Aspirin is one of the most widely used over-the-counter medications but it may actually increase your risk of age related macular degeneration (AMD). Aspirin is used as an effective remedy for headaches, body aches and fever and by millions of people at high risk of heart attack due to atherosclerosis as a preventative measure, thanks to aspirin’s anticoagulant properties.
As part of The Beaver Dam Eye Study 5,000 participants (aged 43 to 86 years) were followed for more than 20 years and received eye examinations every five years with participants being asked if they had regularly used aspirin at least twice a week for more than three months. Researchers found that regular aspirin use 10 years prior to eye examination was associated with late AMD, with estimated incidence of 1.76 percent, compared to 1.03 percent in non-aspirin users. Researchers concluded that these associations, though small, were statistically significant. Regular aspirin use 10 years prior to eye examination was significantly associated with the “wet” form of AMD, which accounts for 10 percent of all AMD cases, but is responsible for the majority of catastrophic vision loss associated with the disease.
Another study from a 15-year Australian population-based group completed a questionnaire that assessed aspirin use, heart disease status and AMD risk factors. In addition, they received four eye examinations during the 15-year study period. Regular aspirin users developed wet AMD—an astounding 24.5 percent. Even after adjusting for other risk factors like age, sex, smoking, history of heart disease and body mass index, regular aspirin users still had a higher risk of developing wet AMD. Researchers concluded, “Regular aspirin use is associated with increased risk of incident neovascular [Wet] AMD, independent of history of cardiovascular disease and smoking.”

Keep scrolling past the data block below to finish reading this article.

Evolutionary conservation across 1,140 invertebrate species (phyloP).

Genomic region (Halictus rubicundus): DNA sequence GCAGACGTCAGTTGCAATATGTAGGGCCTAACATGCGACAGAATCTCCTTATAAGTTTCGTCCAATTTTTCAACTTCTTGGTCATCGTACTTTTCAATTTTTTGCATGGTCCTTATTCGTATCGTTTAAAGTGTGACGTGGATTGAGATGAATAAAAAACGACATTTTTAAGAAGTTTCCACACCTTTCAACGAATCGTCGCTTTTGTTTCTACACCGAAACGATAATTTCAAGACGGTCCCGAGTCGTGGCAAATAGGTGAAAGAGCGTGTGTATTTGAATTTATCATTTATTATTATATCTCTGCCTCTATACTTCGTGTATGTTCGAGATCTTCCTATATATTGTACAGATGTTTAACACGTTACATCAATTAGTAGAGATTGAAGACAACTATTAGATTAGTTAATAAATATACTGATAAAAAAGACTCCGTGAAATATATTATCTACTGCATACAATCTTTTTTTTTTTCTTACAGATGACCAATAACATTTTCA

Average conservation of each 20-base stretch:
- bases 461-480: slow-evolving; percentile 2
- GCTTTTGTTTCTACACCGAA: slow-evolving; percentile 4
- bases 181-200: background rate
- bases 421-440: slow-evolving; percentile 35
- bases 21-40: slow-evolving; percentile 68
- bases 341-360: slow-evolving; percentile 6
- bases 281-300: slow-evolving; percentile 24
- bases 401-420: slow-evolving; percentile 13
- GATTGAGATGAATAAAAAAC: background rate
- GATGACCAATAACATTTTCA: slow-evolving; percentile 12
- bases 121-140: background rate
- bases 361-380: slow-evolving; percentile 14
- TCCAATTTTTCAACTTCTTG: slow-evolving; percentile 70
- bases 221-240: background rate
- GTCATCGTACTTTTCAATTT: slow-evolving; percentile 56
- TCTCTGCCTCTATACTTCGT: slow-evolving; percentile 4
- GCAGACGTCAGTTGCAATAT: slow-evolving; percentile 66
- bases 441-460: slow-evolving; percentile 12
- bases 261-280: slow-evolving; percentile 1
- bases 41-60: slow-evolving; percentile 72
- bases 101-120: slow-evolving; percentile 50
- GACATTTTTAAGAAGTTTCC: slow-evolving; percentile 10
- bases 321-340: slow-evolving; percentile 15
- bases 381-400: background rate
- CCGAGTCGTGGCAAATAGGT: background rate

Alternatives to Aspirin
If you’re a regular aspirin user, you should get a thorough eye exam as soon as possible to determine your AMD status. This is extremely important because AMD often doesn’t show any symptoms until well after the condition has taken hold.
If you or someone you know has questions about the risk of age related macular degeneration (AMD) and taking aspirin, please call The Eye Clinic of Texas, an affiliate of Houston Eye Associates, at 800-423-3937, visit The Eye Clinic of Texas or facebook.com/ecot.lasik to schedule an appointment.
The Eye Clinic of Texas is an affiliate of Houston Eye Associates, the largest ophthalmology clinic in the nation. We are a leading eye care practice serving the greater Houston, Galveston, League City and Texas City with offices at 1100 Gulf Freeway, Suite 114, League City, Texas 77573, 7111 Medical Center Drive, Suite 110, Texas City, Texas 77590 and 2302 Avenue P, Galveston, Texas 77550.